For the 11th time in the past four years, a human foot in a sport shoe was found on a Pacific Northwest shoreline.
Foot No. 11 was found Tuesday near a marina in an inlet called False Creek, police in Vancouver, British Columbia, said. Foul play was not suspected because there was no sign of trauma, coroner Stephen Fonseca said in a report from CNN affiliate CBC.
“These human remains did not show any evidence of trauma whatsoever,” CBC quoted Fonseca as saying.
DNA samples from foot No. 11 will be compared to DNA obtained from family members in missing persons cases to try to establish an identity, he said.
So who do the feet belong to and how did they meet their demise?
One foot, found in August 2007 on Jedediah Island, British Columbia, was identified as coming from a deceased man whose family did not want further details released, according to a report in the Vancouver Sun.
But the rest remain a mystery, according to a list in the Vancouver Sun.
Mark Mendelson, a Toronto forensics consultant and former police detective, said on the TV program "Canada AM" on Thursday that he's not buying that anything nefarious is, well, afoot.
"You have to think dirty," he said.
"I don't know if you can look at this as just a coincidence," he said, pointing out that he thinks there are too many questions that don't have logical answers.
"Why is it only happening on the west coast near Vancouver… why aren’t these feet floating up off Nova Scotia or St. John’s, Newfoundland, or off the coast of New Jersey," Mendelson asked.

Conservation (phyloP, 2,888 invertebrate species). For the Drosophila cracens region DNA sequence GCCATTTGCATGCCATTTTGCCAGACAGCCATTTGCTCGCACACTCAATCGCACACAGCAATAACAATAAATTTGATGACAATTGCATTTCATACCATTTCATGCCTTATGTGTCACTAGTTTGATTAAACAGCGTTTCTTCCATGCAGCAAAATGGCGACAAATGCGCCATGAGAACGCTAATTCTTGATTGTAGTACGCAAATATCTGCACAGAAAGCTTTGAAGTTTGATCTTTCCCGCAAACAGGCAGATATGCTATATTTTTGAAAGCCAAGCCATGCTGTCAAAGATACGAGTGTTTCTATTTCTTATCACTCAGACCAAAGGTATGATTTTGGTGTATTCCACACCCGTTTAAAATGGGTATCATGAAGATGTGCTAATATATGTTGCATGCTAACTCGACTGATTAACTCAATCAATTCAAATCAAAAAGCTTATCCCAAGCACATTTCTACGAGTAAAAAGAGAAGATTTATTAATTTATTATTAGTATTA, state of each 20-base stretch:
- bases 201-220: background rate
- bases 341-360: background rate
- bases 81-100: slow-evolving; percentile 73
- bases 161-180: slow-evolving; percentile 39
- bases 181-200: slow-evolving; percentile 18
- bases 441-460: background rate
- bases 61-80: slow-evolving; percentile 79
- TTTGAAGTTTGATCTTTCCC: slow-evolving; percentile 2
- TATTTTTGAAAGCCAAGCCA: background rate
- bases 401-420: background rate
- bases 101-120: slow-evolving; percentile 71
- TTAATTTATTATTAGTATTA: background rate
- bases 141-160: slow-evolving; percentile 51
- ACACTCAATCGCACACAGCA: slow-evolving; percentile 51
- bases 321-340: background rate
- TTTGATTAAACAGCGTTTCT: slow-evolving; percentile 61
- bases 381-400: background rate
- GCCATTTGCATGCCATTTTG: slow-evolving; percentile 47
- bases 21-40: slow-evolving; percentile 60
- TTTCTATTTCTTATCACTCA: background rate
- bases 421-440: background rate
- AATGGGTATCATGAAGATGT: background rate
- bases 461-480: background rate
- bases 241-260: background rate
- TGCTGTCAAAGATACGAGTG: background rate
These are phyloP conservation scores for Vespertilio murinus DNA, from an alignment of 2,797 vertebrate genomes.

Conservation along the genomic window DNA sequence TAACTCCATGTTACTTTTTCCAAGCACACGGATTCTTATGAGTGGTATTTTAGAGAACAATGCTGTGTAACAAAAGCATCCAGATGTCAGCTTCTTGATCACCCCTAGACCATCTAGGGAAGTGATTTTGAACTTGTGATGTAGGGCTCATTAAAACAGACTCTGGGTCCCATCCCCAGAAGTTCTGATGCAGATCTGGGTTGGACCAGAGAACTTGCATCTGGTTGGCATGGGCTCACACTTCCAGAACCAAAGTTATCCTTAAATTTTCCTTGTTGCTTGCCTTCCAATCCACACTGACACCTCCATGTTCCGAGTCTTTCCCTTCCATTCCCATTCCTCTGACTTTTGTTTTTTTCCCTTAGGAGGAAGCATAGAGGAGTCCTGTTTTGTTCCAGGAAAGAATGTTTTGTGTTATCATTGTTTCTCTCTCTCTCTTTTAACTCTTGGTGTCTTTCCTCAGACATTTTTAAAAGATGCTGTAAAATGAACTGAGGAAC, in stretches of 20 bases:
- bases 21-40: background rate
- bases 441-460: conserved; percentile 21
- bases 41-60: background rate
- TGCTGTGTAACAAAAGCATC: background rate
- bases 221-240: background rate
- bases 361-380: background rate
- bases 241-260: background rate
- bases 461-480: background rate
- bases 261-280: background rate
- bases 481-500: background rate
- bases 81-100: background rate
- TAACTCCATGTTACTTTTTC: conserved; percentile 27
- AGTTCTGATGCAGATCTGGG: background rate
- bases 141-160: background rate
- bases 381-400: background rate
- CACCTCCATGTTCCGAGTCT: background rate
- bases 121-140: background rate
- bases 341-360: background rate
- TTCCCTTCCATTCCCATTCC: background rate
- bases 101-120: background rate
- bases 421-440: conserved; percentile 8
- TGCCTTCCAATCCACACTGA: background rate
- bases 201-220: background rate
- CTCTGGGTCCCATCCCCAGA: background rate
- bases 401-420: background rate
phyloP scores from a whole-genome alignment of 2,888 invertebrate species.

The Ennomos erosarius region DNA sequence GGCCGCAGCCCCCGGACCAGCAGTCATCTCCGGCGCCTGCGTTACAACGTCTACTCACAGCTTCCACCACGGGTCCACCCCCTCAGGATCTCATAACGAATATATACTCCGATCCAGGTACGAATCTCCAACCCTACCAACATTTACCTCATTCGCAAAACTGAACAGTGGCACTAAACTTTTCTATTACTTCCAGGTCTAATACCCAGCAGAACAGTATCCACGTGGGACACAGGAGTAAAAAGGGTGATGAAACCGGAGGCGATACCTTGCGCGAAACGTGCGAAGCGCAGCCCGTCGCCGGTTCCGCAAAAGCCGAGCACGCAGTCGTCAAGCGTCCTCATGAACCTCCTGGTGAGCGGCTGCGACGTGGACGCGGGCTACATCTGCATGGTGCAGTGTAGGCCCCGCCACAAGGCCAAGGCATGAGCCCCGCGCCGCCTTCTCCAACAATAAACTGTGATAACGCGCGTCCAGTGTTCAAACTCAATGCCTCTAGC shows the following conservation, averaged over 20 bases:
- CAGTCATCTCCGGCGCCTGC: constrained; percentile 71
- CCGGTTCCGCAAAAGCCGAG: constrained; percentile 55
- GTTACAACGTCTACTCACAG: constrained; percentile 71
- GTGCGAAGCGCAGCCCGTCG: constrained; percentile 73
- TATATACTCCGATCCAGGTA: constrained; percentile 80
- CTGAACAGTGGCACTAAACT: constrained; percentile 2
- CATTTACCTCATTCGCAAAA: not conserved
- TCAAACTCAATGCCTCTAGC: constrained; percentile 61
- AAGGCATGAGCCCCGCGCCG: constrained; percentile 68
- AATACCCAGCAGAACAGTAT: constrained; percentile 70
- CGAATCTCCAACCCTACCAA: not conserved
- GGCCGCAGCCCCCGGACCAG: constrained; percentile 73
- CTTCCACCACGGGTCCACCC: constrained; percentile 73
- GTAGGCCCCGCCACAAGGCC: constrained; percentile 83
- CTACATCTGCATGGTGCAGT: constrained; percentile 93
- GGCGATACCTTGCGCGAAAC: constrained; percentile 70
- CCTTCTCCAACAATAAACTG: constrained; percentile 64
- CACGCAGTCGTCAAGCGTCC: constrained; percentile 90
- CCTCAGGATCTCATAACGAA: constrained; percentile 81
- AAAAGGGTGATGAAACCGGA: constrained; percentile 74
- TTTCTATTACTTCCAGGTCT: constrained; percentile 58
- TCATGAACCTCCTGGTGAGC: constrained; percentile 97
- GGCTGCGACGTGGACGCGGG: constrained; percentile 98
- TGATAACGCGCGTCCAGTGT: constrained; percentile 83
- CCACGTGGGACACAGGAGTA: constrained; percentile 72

And why only feet in running shoes?
Where are the rest of the body parts?
“Body parts do eventually make their way to the surface. So why are we only getting feet? Why are they in running shoes,” he asked.
Simon Fraser University forensics researcher Gail Anderson offers answers in a report on the website vancouver.24hrs.ca.
“We have an awful lot of people missing in our waters, either from accidental cases or people who deliberately entered the water,” the website quotes Anderson as saying. “We’re talking four years and 11 feet. That’s really not that many at all.”
And if the shoe floats?
University of British Columbia materials engineering professor Anoush Poursartip tells vancouver.24hrs he has a theory on that.
“The polymers used in running shoes are chosen partially for their light weight. This means the shoe has significant buoyancy,” he told the website.
So the shoes are dragging the feet to the surface but leaving the rest of the body in the depths?
“I’m not sure I buy the theory it’s because the shoe floats,” Mendelson said in the "Canada AM" interview.
But one thing is certain, Mendelson said.
"Something is very, very strange here.”